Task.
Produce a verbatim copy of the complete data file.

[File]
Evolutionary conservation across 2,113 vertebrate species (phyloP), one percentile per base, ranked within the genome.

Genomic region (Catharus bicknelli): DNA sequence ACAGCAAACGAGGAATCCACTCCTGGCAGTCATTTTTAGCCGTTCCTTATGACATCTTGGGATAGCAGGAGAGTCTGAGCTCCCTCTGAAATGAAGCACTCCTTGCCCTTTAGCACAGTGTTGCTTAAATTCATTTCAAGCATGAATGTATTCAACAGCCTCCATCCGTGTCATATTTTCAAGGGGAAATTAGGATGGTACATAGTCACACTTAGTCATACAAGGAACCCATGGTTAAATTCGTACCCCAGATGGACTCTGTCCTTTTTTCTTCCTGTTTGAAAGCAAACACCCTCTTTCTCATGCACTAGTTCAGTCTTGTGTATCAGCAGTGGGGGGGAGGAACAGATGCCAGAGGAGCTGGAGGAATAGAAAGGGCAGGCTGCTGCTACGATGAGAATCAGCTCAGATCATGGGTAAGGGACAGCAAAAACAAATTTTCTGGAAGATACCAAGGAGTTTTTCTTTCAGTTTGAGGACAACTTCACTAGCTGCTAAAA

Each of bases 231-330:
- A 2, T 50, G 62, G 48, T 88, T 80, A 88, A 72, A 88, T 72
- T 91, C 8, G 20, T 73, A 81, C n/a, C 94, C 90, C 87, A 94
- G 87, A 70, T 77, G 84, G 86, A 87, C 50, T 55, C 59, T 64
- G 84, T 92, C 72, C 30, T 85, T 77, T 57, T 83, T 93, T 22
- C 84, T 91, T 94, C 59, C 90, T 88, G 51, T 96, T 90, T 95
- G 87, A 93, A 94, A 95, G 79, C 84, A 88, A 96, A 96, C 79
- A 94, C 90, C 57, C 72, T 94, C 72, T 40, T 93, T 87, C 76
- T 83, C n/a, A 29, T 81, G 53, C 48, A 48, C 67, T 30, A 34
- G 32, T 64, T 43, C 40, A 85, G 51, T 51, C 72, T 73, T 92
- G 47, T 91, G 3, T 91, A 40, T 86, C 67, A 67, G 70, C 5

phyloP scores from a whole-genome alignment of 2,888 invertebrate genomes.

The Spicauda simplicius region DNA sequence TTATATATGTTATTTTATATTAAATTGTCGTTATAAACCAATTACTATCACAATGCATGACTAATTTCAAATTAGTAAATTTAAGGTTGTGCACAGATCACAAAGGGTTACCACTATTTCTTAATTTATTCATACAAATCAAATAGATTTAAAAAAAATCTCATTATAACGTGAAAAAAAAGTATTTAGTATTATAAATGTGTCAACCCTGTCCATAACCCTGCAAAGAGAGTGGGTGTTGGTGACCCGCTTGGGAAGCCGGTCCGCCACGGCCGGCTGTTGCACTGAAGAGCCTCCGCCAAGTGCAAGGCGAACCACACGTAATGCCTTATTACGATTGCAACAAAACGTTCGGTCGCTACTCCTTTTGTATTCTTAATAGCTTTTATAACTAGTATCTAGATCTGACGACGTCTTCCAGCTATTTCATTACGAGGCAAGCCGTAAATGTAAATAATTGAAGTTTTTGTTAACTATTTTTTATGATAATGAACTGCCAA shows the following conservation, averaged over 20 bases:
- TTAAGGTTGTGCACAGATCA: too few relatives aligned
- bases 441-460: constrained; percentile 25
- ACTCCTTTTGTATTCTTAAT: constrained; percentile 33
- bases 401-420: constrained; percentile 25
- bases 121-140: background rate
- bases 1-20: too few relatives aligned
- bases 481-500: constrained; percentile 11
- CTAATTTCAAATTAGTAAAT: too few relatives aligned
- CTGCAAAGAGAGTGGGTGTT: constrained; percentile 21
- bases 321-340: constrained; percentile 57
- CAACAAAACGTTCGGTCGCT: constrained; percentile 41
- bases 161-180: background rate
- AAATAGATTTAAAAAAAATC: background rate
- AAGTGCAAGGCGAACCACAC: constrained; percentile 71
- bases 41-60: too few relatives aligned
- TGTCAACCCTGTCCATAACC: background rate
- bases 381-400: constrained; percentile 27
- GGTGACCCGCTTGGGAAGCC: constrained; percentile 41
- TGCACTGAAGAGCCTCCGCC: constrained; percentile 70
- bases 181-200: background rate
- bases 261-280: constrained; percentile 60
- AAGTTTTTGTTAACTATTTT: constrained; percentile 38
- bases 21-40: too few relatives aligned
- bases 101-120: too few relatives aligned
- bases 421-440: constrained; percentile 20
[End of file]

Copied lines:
Evolutionary conservation across 2,113 vertebrate species (phyloP), one percentile per base, ranked within the genome.

Genomic region (Catharus bicknelli): DNA sequence ACAGCAAACGAGGAATCCACTCCTGGCAGTCATTTTTAGCCGTTCCTTATGACATCTTGGGATAGCAGGAGAGTCTGAGCTCCCTCTGAAATGAAGCACTCCTTGCCCTTTAGCACAGTGTTGCTTAAATTCATTTCAAGCATGAATGTATTCAACAGCCTCCATCCGTGTCATATTTTCAAGGGGAAATTAGGATGGTACATAGTCACACTTAGTCATACAAGGAACCCATGGTTAAATTCGTACCCCAGATGGACTCTGTCCTTTTTTCTTCCTGTTTGAAAGCAAACACCCTCTTTCTCATGCACTAGTTCAGTCTTGTGTATCAGCAGTGGGGGGGAGGAACAGATGCCAGAGGAGCTGGAGGAATAGAAAGGGCAGGCTGCTGCTACGATGAGAATCAGCTCAGATCATGGGTAAGGGACAGCAAAAACAAATTTTCTGGAAGATACCAAGGAGTTTTTCTTTCAGTTTGAGGACAACTTCACTAGCTGCTAAAA

Each of bases 231-330:
- A 2, T 50, G 62, G 48, T 88, T 80, A 88, A 72, A 88, T 72
- T 91, C 8, G 20, T 73, A 81, C n/a, C 94, C 90, C 87, A 94
- G 87, A 70, T 77, G 84, G 86, A 87, C 50, T 55, C 59, T 64
- G 84, T 92, C 72, C 30, T 85, T 77, T 57, T 83, T 93, T 22
- C 84, T 91, T 94, C 59, C 90, T 88, G 51, T 96, T 90, T 95
- G 87, A 93, A 94, A 95, G 79, C 84, A 88, A 96, A 96, C 79
- A 94, C 90, C 57, C 72, T 94, C 72, T 40, T 93, T 87, C 76
- T 83, C n/a, A 29, T 81, G 53, C 48, A 48, C 67, T 30, A 34
- G 32, T 64, T 43, C 40, A 85, G 51, T 51, C 72, T 73, T 92
- G 47, T 91, G 3, T 91, A 40, T 86, C 67, A 67, G 70, C 5

phyloP scores from a whole-genome alignment of 2,888 invertebrate genomes.

The Spicauda simplicius region DNA sequence TTATATATGTTATTTTATATTAAATTGTCGTTATAAACCAATTACTATCACAATGCATGACTAATTTCAAATTAGTAAATTTAAGGTTGTGCACAGATCACAAAGGGTTACCACTATTTCTTAATTTATTCATACAAATCAAATAGATTTAAAAAAAATCTCATTATAACGTGAAAAAAAAGTATTTAGTATTATAAATGTGTCAACCCTGTCCATAACCCTGCAAAGAGAGTGGGTGTTGGTGACCCGCTTGGGAAGCCGGTCCGCCACGGCCGGCTGTTGCACTGAAGAGCCTCCGCCAAGTGCAAGGCGAACCACACGTAATGCCTTATTACGATTGCAACAAAACGTTCGGTCGCTACTCCTTTTGTATTCTTAATAGCTTTTATAACTAGTATCTAGATCTGACGACGTCTTCCAGCTATTTCATTACGAGGCAAGCCGTAAATGTAAATAATTGAAGTTTTTGTTAACTATTTTTTATGATAATGAACTGCCAA shows the following conservation, averaged over 20 bases:
- TTAAGGTTGTGCACAGATCA: too few relatives aligned
- bases 441-460: constrained; percentile 25
- ACTCCTTTTGTATTCTTAAT: constrained; percentile 33
- bases 401-420: constrained; percentile 25
- bases 121-140: background rate
- bases 1-20: too few relatives aligned
- bases 481-500: constrained; percentile 11
- CTAATTTCAAATTAGTAAAT: too few relatives aligned
- CTGCAAAGAGAGTGGGTGTT: constrained; percentile 21
- bases 321-340: constrained; percentile 57
- CAACAAAACGTTCGGTCGCT: constrained; percentile 41
- bases 161-180: background rate
- AAATAGATTTAAAAAAAATC: background rate
- AAGTGCAAGGCGAACCACAC: constrained; percentile 71
- bases 41-60: too few relatives aligned
- TGTCAACCCTGTCCATAACC: background rate
- bases 381-400: constrained; percentile 27
- GGTGACCCGCTTGGGAAGCC: constrained; percentile 41
- TGCACTGAAGAGCCTCCGCC: constrained; percentile 70
- bases 181-200: background rate
- bases 261-280: constrained; percentile 60
- AAGTTTTTGTTAACTATTTT: constrained; percentile 38
- bases 21-40: too few relatives aligned
- bases 101-120: too few relatives aligned
- bases 421-440: constrained; percentile 20